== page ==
To build community this fall, think of your class as a team

A teacher and students sit around a table, before COVID-19.

When this photo was taken before COVID-19, it was easier for teachers to build community within their class.  How do can teachers do that meeting virtually?

Many educators are concerned about building community within their classes this fall. And rightfully so. We know that in-person experiences create opportunities for students to form deep relationships, make personal connections, and build a sense of community. We know that students are more likely to flourish in school when they feel a sense of belonging and connection. How do we achieve those aims in a remote or hybrid context?

Zachary Herrmann, Executive Director of Penn GSE’s Center for Professional Learning, suggests changing your approach. Here Herrmann explains how — and why — educators should think of their classes as teams rather than a collection of individual students. 

Effective teams often embody the same characteristics that teachers are striving toward, such as a strong sense of connection, support, purpose, and accountability. 

According to J. Richard Hackman and Ruth Wageman’s research on teams, there are certain conditions that support team effectiveness, including that the team is a “real team,” the team has a compelling direction, and the team has a sound structure, among others. Teachers can consider how to build these conditions into their class teams. 

Make your class a real team  

A group of people does not make a team. As Dwight Schrute from the sitcom “The Office” acknowledges about his co-workers, “We’re no more a team than the people staying in the same hotel are a team.” Similarly, just because students happen to be assigned to the same class does not make them a part of a real team. 

Herrmann is leading a three-day workshop for educators on leading yourself, others, and teams starting October 28. Learn more here.

Real teams have a unique identity, and team members share a common purpose. According to Hackman and Wageman, members of real teams work interdependently on tasks for which they have collective accountability

As teachers, we should consider how to:

  • Build a class team identity, perhaps including elements such as a name, slogan, set of norms, rituals, and traditions.
  • Design projects and tasks that promote interdependence among students, where students must support and rely on each other, not just themselves, to build collective products.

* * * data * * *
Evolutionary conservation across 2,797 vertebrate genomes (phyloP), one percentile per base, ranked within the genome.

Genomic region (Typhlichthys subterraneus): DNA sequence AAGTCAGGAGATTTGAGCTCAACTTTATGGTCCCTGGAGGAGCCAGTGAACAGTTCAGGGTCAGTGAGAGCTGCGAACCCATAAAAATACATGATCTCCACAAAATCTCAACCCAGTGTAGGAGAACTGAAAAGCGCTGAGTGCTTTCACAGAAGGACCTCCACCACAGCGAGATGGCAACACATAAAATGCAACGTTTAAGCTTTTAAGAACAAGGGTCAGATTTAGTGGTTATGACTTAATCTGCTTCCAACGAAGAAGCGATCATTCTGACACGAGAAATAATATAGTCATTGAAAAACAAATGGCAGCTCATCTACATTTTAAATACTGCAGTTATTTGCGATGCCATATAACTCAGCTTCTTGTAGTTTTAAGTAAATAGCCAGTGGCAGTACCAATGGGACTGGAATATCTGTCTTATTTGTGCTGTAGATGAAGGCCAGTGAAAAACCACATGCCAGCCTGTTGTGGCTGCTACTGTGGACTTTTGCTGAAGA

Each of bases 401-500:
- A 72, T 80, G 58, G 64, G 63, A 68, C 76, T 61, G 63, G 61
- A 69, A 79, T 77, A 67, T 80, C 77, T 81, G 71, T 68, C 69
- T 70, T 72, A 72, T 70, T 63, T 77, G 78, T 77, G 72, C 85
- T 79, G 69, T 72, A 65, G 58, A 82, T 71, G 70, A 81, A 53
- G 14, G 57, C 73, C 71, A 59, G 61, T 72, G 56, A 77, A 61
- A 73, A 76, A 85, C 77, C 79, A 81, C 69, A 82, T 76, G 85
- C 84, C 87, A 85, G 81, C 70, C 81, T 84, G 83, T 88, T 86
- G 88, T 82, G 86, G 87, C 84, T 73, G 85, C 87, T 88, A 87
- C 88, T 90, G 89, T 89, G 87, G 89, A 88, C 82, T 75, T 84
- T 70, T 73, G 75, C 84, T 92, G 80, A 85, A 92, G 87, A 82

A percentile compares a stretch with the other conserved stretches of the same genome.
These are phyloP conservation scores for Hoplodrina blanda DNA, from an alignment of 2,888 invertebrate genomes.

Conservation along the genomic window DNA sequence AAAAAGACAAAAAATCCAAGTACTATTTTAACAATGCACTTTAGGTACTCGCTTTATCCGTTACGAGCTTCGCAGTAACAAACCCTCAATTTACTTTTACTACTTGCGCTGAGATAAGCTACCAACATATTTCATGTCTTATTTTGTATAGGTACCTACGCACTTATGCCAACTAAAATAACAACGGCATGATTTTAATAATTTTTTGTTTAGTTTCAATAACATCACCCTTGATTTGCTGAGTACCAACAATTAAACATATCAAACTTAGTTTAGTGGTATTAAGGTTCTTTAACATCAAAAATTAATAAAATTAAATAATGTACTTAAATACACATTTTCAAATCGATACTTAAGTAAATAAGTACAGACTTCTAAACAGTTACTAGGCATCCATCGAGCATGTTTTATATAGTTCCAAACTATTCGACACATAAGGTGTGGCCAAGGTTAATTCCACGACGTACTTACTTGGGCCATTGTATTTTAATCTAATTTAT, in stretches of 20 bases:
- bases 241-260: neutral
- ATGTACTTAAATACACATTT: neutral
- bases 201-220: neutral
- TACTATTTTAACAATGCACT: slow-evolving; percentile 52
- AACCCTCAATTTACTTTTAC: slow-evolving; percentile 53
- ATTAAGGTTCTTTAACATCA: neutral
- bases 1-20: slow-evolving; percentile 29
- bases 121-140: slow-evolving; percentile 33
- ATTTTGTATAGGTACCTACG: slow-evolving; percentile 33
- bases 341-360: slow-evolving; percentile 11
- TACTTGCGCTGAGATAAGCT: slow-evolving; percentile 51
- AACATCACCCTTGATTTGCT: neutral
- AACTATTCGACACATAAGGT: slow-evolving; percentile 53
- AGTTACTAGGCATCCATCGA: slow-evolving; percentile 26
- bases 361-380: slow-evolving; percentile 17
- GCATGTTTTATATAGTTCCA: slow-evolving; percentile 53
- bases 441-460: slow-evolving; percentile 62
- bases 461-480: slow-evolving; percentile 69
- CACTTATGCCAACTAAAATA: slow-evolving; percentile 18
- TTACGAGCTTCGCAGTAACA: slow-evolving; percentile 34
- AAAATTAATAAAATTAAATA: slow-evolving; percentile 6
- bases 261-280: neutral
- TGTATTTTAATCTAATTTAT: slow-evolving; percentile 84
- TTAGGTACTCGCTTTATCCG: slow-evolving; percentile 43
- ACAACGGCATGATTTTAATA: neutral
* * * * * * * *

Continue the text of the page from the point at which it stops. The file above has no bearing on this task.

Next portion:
• Find ways in class activities to emphasize collaboration and cooperation, over competition and individual achievement.

Give your class a compelling direction 

Even when members of a team feel tied together, their collective sense of purpose and meaning may not be activated without a compelling direction. According to Hackman and Wageman, “Direction is critical in energizing a team, in getting it properly oriented toward its major objectives, and in engaging members' talents.”

Many schools have historically struggled to create engaging environments for their students. Now, given that so many of our students (and our fellow teachers) are experiencing significant levels of uncertainty and ambiguity in their personal and social lives, students who feel disconnected from their school work may be even quicker to disengage. To build a true sense of team, a class’s compelling direction must be more than simply to prepare for the next test. 

As teachers, we should consider how to:

  • Define a collective purpose for our class that transcends school, and helps students see the “bigger picture” of their work. What is your class working toward?
  • Create projects, tasks, and lessons that help students make personal connections to their work in school
  • Design opportunities for students to make real contributions to authentic audiences, where students are taking on a challenge or opportunity facing their community. 

Organize a sound team structure 

Effective teams consider more than just where they are heading; they also consider how they are going to get there. This work involves designing tasks, roles, and norms that support a team in making progress toward their compelling direction. These factors help answer the question: How will we work together as part of this team? Defining these norms is critical to team effectiveness. According to Hackman, “All groups develop norms that specify what behaviors are expected of group members and what behaviors are out of bounds.” 

Traditional ways of thinking about team norms and processes will likely need to shift in a virtual or hybrid setting. For example, a class will likely need to invent new class team structures to communicate, share information, give and receive feedback, collaborate, and connect with one another both synchronously and asynchronously. 

As teachers, we should consider how to:

  • Develop norms with our students that explicitly address how we will work together, with an emphasis on collaboration and collective accountability. 
  • Determine what new classroom roles students can take on to support a highly functioning class team, as well as build a sense of ownership over the class team.
  • Define clear channels for communication among members of the team, as well as other team stakeholders, such as student families. 
  • Develop predictable asynchronous and synchronous routines — to the extent possible — to allow for personal connection, relationship building, and collaboration.  

We will likely need to work harder this fall to build the types of class communities that our students deserve. Cultivating within our class a sense of identity and connectedness, establishing a compelling direction, and designing structures to support our work can help our classes realize the potential that comes with effective teams. 

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